As the world’s population swells, fish hold great potential as a source of protein for sustainably meeting growing global food demands. For Chile—the world’s second largest producer of salmon, according to the industry association SalmonChile—fish are also a pillar of the economy and a key part of citizens’ livelihoods.
This week, University of Minnesota researchers are meeting with partners in Chile to examine fishing industry practices that could help the country prepare for future food demand. The project is one of several research endeavors now taking off as a result of a network designed to form collaborations between U of M researchers and their Latin American counterparts around the goal of improving animal, human, and environmental health.
This network, now in its second year, was launched through an International Capacity Building grant from the U’s Office of the Vice President for Research (OVPR) and matched by funds from the U’s Endowed Chair of Global Animal Health and Food Safety. The collaborations aim to secure grants in the fields of aquaculture (farming fish or shellfish for food), livestock health, zoonotic (animal-to-human) disease prevention, and ecosystem preservation—along with the areas where these four areas intersect.
The idea behind the network is that collaborating with a major US research university can boost the appeal and credibility of research projects to Latin American funders and vice versa, said Andres Perez, Ph.D., director of the Center for Animal Health and Food Safety in the College of Veterinary Medicine and one of three principal investigators on the project. This advantage could help breed long-term collaborations that mutually benefit researchers at the U of M and in Latin America.
“The additional support that we have received so far is directly related to relationships we have built through the OVPR grant,” said Perez. “We hope to keep identifying these opportunities and sparking new collaborative research efforts to advance public health, veterinary medicine, aquaculture, and more.”
The transdisciplinary effort brings together U of M researchers from the College of Food, Agricultural, and Natural Resource Sciences (CFANS); the School of Public Health (SPH); and the College of Veterinary Medicine, as well as the corresponding experts from these fields in Latin American research institutions.
Alongside Perez, the principal investigators are Claudia Muñoz-Zanzi, Ph.D., associate professor of epidemiology and community health with SPH; and Nicholas Phelps, Ph.D., assistant professor of fisheries, wildlife and conservation biology in CFANS. Maria Sol Perez Aguirreburualde, Ph.D., the initiative’s project manager, manages the network and provides administrative support across research areas to help the collaborations succeed.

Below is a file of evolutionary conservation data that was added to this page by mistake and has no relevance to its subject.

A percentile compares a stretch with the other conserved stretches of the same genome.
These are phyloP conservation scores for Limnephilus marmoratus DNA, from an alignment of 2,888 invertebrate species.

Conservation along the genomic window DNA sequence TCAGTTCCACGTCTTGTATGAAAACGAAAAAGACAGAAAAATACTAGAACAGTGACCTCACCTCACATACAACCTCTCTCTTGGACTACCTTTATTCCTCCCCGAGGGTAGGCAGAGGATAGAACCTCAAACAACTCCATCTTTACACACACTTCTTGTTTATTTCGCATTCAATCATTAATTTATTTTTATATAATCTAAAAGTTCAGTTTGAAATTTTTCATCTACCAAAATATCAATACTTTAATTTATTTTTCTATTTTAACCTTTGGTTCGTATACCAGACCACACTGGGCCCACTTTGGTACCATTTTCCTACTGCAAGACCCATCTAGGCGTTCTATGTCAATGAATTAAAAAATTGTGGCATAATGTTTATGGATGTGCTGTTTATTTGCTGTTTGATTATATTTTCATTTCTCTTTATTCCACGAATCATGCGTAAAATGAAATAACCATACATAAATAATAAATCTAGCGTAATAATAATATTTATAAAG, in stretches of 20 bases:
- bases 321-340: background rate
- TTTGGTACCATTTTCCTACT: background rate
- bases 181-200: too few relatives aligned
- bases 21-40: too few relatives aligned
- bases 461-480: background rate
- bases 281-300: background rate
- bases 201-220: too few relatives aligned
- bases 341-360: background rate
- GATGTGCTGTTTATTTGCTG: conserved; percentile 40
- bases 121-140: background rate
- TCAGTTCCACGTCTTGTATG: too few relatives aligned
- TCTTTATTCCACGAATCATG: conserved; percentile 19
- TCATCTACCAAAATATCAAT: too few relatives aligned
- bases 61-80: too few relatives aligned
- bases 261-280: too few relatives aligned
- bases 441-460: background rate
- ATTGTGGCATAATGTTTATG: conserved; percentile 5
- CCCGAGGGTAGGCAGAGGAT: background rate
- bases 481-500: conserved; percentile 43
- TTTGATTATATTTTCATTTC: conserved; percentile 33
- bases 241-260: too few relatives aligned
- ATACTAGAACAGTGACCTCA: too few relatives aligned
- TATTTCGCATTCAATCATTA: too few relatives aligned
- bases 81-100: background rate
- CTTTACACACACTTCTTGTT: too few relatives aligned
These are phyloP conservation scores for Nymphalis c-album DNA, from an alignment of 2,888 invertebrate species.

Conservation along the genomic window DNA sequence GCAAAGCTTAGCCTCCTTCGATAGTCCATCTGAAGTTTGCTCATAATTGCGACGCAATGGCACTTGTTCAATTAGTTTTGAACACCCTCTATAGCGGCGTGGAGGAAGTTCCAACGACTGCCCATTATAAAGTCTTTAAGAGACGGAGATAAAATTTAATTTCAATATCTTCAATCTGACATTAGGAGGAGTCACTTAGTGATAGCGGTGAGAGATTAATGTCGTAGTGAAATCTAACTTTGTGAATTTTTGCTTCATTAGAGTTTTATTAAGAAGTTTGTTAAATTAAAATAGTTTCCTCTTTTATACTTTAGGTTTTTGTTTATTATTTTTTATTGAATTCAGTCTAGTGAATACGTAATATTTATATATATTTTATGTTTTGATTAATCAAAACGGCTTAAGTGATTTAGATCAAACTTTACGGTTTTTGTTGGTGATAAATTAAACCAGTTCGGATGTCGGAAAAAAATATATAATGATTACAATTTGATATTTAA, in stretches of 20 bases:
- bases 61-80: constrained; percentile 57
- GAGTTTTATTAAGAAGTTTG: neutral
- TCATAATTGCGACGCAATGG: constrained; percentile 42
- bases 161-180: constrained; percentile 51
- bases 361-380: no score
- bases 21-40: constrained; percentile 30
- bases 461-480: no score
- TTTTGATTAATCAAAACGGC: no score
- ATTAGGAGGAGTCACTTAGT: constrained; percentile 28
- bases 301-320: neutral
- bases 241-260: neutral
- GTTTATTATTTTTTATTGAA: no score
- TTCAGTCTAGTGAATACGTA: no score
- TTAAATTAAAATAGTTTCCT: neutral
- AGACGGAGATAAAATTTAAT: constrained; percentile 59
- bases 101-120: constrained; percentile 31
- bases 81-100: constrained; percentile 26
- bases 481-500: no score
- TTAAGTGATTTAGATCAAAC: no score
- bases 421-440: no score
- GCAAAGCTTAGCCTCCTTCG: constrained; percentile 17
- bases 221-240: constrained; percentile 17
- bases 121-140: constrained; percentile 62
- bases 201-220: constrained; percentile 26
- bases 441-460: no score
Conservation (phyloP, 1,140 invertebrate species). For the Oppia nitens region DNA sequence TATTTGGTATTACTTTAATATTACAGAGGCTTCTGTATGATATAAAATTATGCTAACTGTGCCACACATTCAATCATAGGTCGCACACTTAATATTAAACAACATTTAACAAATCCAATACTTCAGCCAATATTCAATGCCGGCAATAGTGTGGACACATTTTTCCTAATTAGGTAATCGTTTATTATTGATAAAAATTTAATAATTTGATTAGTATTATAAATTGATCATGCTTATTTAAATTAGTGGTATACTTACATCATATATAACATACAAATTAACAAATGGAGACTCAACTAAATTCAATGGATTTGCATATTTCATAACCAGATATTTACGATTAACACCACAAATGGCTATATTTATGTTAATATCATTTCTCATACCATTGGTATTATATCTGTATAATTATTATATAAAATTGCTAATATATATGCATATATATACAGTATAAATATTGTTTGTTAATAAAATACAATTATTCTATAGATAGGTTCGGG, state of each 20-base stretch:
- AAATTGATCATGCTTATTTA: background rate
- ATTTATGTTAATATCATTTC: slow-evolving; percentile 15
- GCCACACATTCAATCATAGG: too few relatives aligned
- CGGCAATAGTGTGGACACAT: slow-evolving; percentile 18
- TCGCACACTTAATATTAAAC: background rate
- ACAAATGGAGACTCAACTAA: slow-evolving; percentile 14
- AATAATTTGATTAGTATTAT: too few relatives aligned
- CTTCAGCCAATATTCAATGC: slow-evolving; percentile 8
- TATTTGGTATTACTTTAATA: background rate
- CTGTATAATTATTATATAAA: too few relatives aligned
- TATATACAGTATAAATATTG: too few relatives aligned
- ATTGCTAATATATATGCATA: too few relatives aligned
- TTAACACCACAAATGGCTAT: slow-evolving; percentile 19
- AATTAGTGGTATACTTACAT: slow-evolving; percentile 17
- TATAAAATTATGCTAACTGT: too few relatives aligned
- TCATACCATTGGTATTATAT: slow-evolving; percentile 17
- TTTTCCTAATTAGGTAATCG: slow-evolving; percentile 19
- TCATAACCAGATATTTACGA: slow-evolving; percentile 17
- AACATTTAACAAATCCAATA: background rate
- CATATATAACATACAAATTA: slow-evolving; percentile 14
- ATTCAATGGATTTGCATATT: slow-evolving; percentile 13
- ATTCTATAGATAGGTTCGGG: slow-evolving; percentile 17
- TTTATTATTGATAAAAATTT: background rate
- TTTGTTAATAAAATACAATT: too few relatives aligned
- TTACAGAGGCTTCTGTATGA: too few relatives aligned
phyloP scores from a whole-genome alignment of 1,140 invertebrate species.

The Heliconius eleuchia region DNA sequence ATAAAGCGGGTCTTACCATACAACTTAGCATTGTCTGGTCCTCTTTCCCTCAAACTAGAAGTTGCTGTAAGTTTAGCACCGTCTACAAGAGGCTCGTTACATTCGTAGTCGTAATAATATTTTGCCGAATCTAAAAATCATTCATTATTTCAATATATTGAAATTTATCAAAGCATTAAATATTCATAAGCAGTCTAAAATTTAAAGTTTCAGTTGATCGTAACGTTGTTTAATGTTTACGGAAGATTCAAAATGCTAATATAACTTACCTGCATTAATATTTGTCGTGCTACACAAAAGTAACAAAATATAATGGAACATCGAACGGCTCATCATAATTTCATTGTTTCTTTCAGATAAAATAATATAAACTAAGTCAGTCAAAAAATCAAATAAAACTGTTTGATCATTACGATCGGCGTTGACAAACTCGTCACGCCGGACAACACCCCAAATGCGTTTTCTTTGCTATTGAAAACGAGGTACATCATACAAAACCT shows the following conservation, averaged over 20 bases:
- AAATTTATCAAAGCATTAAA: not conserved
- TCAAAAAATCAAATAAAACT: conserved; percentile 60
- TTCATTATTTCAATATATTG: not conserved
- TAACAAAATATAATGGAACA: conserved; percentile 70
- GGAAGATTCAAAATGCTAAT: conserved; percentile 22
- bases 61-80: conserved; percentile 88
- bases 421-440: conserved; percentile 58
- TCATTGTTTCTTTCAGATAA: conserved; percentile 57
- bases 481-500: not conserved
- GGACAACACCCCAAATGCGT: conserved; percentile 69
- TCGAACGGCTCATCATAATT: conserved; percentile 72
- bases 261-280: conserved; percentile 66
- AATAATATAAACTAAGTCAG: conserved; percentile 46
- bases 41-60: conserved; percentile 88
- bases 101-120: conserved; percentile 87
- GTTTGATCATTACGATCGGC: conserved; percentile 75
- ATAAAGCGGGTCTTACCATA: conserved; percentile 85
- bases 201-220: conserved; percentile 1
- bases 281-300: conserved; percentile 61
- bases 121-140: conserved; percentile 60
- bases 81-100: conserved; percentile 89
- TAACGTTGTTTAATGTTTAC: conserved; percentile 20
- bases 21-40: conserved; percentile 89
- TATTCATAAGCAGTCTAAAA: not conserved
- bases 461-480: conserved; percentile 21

Aquaculture as a Sustainable Food Supply
Through their collaboration with Chilean researchers and industry experts, U researchers are working on a number of projects related to the prevention and control of diseases of salmon.
One of the most important projects is a collaboration with the country’s Ministry of Economy, Development, and Tourism as well as industry and academic experts that studies how antibiotic use in salmon farming affects human health and the environment, and how farmers can reduce antibiotic use.
Salmon farmers treat their fish with antibiotics as a way to prevent losses from a potentially fatal, but common, bacterial disease called salmon rickettsial syndrome. But scientists worry that treating the salmon could, in the future, contribute to antibiotic-resistant bacteria, and that this resistance could transmit to bacteria involved in human diseases, making infections more difficult for doctors to treat.
“The model in Chile is a good example of what we’re trying to do,” Perez said. “By working with us, these partners will become more competitive in developing proposals for research funding, and we will gain access to funding that otherwise wouldn’t be available to the University.”
Growing, Sustaining New Collaborations
In addition to the collaboration with Chile, researchers have also made progress so far in Argentina, Peru, Spain (included for its cultural similarities to many Latin American countries), and Uruguay. Three of these countries—Argentina, Chile, and Peru—were identified as high-potential areas for new international research collaborations in a 2015 OVPR analysis.
The collaborations behind the projects, apart from supporting research, have also boosted related efforts, such as ProgRESSVet, a capacity-building program for veterinary services in Latin America, and iCOMOS, the International Conference on One Medicine One Science.
Ultimately, Perez said he would like to develop centers in collaborating countries that will help researchers continue to identify grants and opportunities there.
“We are hoping to find ways of making this program sustainable beyond the life of the project,” he said.